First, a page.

Understanding Racial/Ethnic and Socio-Economic Dementia Disparities: UK Biobank Study | Aging-US



October 10, 2023

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  • Aging-US published this trending research paper on September 25, 2023, in Volume 15, Issue 18, entitled, “Pathways explaining racial/ethnic and socio-economic disparities in dementia incidence: the UK Biobank study" by researchers the Laboratory of Epidemiology and Population Sciences, National Institute on Aging, NIA/NIH/IRP, Baltimore, MD; Department of Research Programs, Fort Belvoir Community Hospital, Fort Belvoir, VA; Stanford Center on Longevity, Stanford University, Stanford, CA; School of Health and Wellbeing, University of Glasgow, Glasgow, Scottland, UK. DOI - https://doi.org/10.18632/aging.205058 Corresponding author - May A. Beydoun - baydounm@mail.nih.gov Abstract Background: Pathways explaining racial/ethnic disparities in dementia risk are under-evaluated. Methods: We examine those disparities and their related pathways among UK Biobank study respondents (50–74 y, N = 323,483; 3.6% non-White minorities) using a series of Cox proportional hazards and generalized structural equations models (GSEM). Results: After less than or equal to 15 years, 5,491 all-cause dementia cases were diagnosed. Racial minority status (RACE_ETHN, Non-White vs. White) increased dementia risk by 24% (HR = 1.24, 95% CI: 1.07–1.45, P = 0.005), an association attenuated by socio-economic status (SES), (HR = 1.12, 95% CI: 0.96–1.31). Total race-dementia effect was mediated through both SES and Life’s Essential 8 lifestyle sub-score (LE8LIFESTYLE), combining diet, smoking, physical activity, and sleep factors. SES was inversely related to dementia risk (HR = 0.69, 95% CI: 0.67, 0.72, P less than 0.001). Pathways explaining excess dementia risk among racial minorities included ‘RACE_ETHN(−) → SES(−) → DEMENTIA’, ‘RACE_ETHN(−) → SES(−) → Poor cognitive performance, COGN(+) → DEMENTIA’ and ‘RACE_ETHN(−) → SES(+) → LE8LIFESTYLE(−) → DEMENTIA’. Conclusions: Pending future interventions, lifestyle factors including diet, smoking, physical activity, and sleep are crucial for reducing racial and socio-economic disparities in dementia. Sign up for free Altmetric alerts about this article - https://aging.altmetric.com/details/email_updates?id=10.18632%2Faging.205058 Subscribe for free publication alerts from Aging - https://www.aging-us.com/subscribe-to-toc-alerts Keywords - aging, dementia, Alzheimer’s disease, health disparities, socio-economic status, structural equations modeling About Aging-US Launched in 2009, Aging-US publishes papers of general interest and biological significance in all fields of aging research and age-related diseases, including cancer—and now, with a special focus on COVID-19 vulnerability as an age-dependent syndrome. Topics in Aging-US go beyond traditional gerontology, including, but not limited to, cellular and molecular biology, human age-related diseases, pathology in model organisms, signal transduction pathways (e.g., p53, sirtuins, and PI-3K/AKT/mTOR, among others), and approaches to modulating these signaling pathways. Please visit our website at https://www.Aging-US.com​​ and connect with us: SoundCloud - https://soundcloud.com/Aging-Us Facebook - https://www.facebook.com/AgingUS/ X - https://twitter.com/AgingJrnl Instagram - https://www.instagram.com/agingjrnl/ YouTube - https://www.youtube.com/@AgingJournal LinkedIn - https://www.linkedin.com/company/aging/ Pinterest - https://www.pinterest.com/AgingUS/ Media Contact 18009220957 MEDIA@IMPACTJOURNALS.COM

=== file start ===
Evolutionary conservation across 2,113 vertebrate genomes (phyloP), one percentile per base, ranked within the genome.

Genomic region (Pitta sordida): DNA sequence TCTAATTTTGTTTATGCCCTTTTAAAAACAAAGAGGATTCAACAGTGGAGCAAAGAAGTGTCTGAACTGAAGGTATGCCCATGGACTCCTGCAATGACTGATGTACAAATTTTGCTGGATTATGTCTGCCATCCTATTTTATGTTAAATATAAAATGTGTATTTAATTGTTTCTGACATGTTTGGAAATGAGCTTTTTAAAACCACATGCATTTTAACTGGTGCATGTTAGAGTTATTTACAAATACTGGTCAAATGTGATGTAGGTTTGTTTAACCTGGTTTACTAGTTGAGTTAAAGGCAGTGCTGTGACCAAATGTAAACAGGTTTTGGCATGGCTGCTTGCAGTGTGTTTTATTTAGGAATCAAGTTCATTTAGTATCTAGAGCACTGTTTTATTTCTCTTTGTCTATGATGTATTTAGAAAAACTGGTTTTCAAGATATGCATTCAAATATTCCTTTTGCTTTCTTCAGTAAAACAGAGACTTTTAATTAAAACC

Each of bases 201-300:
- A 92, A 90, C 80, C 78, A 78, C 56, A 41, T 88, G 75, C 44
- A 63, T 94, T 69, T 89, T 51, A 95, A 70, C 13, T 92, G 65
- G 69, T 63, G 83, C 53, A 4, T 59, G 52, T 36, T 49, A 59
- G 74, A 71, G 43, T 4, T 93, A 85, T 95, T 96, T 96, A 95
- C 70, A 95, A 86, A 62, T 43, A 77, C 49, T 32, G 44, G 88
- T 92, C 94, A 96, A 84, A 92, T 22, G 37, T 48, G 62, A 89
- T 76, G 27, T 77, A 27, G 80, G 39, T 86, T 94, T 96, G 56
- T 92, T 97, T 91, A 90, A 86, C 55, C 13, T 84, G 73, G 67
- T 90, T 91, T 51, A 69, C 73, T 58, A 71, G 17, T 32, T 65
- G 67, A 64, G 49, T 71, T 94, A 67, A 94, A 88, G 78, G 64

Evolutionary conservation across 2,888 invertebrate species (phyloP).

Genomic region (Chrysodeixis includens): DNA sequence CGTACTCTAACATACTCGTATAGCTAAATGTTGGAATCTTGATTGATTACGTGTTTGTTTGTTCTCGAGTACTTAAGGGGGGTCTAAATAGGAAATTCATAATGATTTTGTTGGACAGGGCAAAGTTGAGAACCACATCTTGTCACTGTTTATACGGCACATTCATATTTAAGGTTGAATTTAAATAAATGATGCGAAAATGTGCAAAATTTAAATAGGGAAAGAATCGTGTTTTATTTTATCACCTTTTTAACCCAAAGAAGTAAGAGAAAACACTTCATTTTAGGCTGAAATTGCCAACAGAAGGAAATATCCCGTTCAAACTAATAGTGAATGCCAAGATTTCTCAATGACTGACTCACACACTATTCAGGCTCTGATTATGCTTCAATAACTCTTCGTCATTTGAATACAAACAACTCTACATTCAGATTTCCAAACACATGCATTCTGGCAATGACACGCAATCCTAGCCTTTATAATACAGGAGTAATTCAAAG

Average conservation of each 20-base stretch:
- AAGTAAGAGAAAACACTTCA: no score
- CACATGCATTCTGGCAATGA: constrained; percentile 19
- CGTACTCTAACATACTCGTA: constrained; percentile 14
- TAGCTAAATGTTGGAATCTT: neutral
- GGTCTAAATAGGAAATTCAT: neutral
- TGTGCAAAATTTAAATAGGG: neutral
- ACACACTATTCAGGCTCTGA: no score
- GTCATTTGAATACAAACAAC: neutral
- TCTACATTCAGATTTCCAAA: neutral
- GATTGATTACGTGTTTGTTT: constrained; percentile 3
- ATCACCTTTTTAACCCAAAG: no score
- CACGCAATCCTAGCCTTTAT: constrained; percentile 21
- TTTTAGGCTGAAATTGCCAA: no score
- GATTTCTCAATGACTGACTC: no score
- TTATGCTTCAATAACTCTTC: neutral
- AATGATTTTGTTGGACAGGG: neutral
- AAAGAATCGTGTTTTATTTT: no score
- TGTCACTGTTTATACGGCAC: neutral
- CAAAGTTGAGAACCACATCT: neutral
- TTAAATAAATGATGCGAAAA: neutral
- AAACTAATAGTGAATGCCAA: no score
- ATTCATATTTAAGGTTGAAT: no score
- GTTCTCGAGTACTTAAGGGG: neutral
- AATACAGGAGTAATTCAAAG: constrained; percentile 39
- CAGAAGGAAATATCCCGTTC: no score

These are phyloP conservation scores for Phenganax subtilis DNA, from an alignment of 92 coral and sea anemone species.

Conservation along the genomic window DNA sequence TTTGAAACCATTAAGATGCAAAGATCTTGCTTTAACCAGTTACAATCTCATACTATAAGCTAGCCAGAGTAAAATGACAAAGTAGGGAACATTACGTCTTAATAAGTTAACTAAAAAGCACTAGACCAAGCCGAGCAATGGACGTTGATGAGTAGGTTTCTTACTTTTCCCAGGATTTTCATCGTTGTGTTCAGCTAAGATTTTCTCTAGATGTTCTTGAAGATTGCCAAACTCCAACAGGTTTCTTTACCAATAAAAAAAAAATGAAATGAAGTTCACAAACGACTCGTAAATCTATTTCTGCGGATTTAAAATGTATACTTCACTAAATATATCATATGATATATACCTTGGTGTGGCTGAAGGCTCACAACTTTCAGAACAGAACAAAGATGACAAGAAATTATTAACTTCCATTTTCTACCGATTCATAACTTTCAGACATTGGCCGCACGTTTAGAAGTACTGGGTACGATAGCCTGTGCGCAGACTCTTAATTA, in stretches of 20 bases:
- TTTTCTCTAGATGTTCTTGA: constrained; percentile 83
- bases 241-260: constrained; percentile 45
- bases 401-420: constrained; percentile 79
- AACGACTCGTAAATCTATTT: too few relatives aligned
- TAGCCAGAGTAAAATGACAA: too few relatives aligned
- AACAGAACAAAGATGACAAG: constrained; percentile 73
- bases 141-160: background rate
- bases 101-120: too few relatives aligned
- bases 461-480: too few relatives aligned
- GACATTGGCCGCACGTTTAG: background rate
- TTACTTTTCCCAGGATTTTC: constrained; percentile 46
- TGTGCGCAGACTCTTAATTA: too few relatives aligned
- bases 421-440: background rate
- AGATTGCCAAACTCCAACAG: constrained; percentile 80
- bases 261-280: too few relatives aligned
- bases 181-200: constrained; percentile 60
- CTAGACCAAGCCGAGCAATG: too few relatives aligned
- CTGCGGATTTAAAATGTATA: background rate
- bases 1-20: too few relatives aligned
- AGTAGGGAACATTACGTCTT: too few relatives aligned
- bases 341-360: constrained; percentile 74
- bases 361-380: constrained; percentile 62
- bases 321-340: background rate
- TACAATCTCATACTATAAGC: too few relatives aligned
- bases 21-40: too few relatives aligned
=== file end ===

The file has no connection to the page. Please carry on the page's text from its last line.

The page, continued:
Analytical TechniquesEnvironmental ScienceNeuroscience

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